Diet beverages rose in popularity primarily because they contain little to no calories. However, the calories that aren’t being consumed in these kinds of beverages are being consumed elsewhere. According to Dr. Ruopeng An, a University of Illinois Kinesiology and Community Health Professor, those calories are being consumed in the form of unhealthy foods.
Dr. An measured the caloric intake of over 22,000 individuals including their amount of consumption of five types of beverages: diet or sugar-free drinks, sugar-sweetened beverages, coffee, tea, and alcohol. An also cross-referenced people’s diets with a database created from the U.S. Department or Agriculture which included 661 foods categorized as “discretionary” — foods that aren’t important to one’s diet, such as cookies, ice cream and pastries. In other words, foods that should be avoided as part of a healthy diet.
What An found is that almost everyone from the study consumed one of the five types of beverages. Forty-three percent drank at least two. Even though coffee and diet-beverage drinkers consumed the least amount of daily calories, they also had the highest percentage of calories that came from the list of discretionary foods. What does that mean? It means that even though some of the study’s subjects had consumed less calories than some of the other study’s participants, those calories were more likely to cause someone to gain weight. Think of it like this: One person is eating donuts or cookies and another person is eating the same amount of calories (or even more) in vegetables and lean protein. Who’s more likely to gain weight quicker? Most likely the person eating the donuts and cookies.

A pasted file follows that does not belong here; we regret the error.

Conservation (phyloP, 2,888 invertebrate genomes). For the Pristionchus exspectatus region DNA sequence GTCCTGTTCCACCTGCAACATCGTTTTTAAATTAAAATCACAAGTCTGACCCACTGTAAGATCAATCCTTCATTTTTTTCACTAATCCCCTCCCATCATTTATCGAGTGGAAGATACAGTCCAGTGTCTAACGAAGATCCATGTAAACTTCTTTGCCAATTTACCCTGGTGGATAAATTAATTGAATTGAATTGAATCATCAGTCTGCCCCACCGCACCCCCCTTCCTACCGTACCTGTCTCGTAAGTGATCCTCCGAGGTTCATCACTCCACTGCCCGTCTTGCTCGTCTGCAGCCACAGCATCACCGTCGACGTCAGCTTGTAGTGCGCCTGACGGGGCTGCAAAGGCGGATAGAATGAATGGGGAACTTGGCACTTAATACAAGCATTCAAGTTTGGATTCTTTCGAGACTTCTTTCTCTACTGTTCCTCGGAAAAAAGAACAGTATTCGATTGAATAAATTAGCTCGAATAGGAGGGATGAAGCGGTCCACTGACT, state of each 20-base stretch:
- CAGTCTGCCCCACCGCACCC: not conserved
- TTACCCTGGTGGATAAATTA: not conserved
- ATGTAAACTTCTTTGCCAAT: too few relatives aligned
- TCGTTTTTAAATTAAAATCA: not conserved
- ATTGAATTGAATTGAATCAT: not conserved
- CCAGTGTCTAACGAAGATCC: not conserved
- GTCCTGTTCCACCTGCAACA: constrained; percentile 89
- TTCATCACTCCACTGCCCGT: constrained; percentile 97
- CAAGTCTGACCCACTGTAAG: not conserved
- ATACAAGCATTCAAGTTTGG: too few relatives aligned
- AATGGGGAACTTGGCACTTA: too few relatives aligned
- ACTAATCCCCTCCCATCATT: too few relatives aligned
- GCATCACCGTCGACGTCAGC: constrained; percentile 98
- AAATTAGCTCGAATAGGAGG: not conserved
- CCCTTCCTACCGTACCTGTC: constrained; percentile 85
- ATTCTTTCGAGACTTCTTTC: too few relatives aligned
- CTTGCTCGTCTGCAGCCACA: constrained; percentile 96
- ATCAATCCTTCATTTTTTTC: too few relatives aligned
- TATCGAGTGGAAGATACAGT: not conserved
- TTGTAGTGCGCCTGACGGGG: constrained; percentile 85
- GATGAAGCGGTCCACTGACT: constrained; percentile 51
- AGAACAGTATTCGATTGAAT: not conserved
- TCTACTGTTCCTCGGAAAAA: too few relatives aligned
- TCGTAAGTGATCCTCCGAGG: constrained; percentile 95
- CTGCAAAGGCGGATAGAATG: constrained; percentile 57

There are times that you will see someone consuming a fast food meal that includes a double cheeseburger, medium French fries and a diet soda. That speaks directly to what the study states. It’s an illusion. Diet beverages do not allow you to eat more. Remember, it will always be a matter of what you eat or drink just as much as how much you consume.